People and ecosystems

Understanding of the links between coral reef ecosystems, the goods and services they provide to people, and the wellbeing of human societies.


Ecosystem dynamics: past, present and future

Examining the multi-scale dynamics of reefs, from population dynamics to macroevolution


Responding to a changing world

Advancing the fundamental understanding of the key processes underpinning reef resilience.

Coral Bleaching

Coral Bleaching

Coral Reef Studies

From 2005 to 2022, the main node of the ARC Centre of Excellence for Coral Reef Studies was headquartered at James Cook University in Townsville, Queensland (Australia)

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Beyond Hysteresis: Meta-thresholds and mirage regimes in social and ecological systems


Monday 20 October, 12:00 pm

ARC Centre of Excellence Conference Room, JCU (DB44). Video-link to Centre for Marine Studies, UQ
Dr Toby Elmhirst

Toby is from Yorkshire in the UK. He was a philosophy and maths undergraduate and got his PhD in maths from Warwick University. Since then he has been an itinerant mathematician, working on “Coupled Cell Systems” at the University of Houston (2003-2005) and adaptive radiation and “Pod Systems” at the University of British Columbia (2005-2007). He is currently trying to understand resilience in coupled social-ecological systems using the theories of singularities and bifurcations.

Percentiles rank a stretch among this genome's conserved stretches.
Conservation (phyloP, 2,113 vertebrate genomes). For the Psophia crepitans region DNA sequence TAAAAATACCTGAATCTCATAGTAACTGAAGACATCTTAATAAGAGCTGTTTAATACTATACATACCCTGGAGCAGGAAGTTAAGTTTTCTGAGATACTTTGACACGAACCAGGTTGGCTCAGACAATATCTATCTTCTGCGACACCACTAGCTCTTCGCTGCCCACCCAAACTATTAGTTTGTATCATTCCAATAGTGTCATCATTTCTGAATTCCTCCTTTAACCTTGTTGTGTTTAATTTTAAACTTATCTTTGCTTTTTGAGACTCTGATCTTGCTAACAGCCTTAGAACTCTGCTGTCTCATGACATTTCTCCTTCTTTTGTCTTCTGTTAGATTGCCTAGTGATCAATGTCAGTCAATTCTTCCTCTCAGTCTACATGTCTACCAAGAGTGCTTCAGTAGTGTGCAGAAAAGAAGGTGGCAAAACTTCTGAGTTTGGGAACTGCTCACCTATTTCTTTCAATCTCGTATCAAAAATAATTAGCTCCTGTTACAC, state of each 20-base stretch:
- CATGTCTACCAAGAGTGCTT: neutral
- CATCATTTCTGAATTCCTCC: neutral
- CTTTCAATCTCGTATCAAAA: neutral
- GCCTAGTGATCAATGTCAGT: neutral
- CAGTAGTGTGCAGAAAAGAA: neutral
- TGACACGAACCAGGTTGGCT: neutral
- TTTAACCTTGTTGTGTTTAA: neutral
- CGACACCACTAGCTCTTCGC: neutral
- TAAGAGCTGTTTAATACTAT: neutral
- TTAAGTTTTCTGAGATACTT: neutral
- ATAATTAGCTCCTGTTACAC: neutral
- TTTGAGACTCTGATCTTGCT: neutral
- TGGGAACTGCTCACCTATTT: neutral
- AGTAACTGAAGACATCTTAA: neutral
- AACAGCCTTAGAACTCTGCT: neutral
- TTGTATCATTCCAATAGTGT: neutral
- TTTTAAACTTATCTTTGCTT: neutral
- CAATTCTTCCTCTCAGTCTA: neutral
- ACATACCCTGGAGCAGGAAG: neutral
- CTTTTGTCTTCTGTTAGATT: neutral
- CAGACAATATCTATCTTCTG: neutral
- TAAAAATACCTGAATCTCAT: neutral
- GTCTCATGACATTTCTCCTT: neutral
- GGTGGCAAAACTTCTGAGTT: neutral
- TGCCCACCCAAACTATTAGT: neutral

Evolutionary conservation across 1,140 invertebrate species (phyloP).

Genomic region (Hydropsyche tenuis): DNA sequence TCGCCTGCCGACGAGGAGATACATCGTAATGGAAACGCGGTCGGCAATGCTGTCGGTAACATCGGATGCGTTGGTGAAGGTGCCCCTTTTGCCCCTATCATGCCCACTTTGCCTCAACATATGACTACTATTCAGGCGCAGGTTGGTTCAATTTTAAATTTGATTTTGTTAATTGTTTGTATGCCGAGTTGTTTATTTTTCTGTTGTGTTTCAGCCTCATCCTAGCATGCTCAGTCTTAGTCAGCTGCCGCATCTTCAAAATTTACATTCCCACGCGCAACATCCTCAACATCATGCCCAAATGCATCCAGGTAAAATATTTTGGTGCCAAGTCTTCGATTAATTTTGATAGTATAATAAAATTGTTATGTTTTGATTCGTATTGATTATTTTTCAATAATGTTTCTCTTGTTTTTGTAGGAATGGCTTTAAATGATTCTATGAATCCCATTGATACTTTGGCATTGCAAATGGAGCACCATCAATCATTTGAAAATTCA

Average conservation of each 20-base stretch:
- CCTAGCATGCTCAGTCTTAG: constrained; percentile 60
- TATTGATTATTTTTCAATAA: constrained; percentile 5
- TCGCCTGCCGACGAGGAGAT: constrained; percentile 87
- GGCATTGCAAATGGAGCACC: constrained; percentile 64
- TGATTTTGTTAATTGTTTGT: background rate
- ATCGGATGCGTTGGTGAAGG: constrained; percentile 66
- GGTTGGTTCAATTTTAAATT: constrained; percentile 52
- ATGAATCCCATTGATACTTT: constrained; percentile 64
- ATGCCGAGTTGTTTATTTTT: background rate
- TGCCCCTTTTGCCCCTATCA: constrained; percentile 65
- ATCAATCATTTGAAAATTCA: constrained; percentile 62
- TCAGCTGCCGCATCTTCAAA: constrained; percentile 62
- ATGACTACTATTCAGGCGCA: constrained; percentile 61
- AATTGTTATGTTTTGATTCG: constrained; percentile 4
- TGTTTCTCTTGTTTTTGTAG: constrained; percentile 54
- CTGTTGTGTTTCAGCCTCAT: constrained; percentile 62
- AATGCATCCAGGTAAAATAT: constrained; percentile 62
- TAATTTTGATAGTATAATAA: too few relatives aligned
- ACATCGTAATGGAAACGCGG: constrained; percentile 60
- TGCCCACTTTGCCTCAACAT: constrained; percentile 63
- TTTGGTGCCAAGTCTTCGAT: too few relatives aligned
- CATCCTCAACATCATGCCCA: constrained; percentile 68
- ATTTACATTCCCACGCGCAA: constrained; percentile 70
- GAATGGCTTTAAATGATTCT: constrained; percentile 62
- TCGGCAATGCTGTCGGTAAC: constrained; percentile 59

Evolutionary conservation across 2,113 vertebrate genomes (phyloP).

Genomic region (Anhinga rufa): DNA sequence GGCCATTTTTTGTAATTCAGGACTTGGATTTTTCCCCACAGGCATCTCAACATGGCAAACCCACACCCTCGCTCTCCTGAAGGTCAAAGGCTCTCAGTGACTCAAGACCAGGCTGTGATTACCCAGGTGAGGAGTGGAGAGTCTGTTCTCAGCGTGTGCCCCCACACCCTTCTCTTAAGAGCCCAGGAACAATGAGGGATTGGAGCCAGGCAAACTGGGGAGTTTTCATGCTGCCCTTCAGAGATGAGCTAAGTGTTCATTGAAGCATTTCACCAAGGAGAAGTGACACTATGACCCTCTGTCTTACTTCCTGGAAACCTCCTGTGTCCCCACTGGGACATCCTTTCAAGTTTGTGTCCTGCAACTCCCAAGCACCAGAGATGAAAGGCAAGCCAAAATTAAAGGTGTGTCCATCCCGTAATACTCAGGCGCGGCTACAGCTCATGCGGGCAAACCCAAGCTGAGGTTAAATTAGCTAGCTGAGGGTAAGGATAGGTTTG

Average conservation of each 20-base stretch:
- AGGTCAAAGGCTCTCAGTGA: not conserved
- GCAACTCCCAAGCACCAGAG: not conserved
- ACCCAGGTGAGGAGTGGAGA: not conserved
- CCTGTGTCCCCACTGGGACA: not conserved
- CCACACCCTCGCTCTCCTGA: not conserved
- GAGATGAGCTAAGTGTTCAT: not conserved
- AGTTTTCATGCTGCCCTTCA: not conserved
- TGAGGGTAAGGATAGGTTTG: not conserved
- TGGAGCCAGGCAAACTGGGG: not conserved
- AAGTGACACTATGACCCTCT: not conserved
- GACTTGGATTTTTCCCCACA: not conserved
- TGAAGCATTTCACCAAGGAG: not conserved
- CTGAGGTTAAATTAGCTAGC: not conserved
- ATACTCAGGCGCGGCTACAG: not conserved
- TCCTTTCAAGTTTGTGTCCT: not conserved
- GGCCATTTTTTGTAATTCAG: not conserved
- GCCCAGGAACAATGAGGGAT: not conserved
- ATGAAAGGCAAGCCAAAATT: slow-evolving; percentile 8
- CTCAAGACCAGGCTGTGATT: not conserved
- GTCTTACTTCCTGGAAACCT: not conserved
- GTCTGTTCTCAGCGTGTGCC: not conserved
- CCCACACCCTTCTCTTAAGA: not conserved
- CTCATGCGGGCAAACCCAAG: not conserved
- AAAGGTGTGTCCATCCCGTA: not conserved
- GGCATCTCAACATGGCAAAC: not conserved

In this talk I will present an overview of a number of themes relating to hysteresis and its role in the theory of social and ecological resilience. First, I will set hysteresis in its proper context, and show how this expanded view of regime shifts can lead to novel management strategies based on the notion of a “meta-threshold”. Second, I will present a model that describes the dynamics of occupations in a community, and specifically, how the number of people in the fishing industry can change with changes in fish stocks. Unsurprisingly, this model exhibits hysteresis (along with more complicated behaviour), and leads to the natural question; What happens when a hysteretic social system is coupled to a hysteretic ecosystem? The answer (which involves the notion of a “mirage regime”) raises important problems for managers of these systems, to which I will attempt to provide some general solutions. Finally, I will present a simple extension to a model describing the dynamics of coral cover on a grazed reef ecosystem to study the effects that recruitment of both beneficial and detrimental elements can have on the structure of regimes and the possibilities for sudden transitions.


Australian Research Council Pandora

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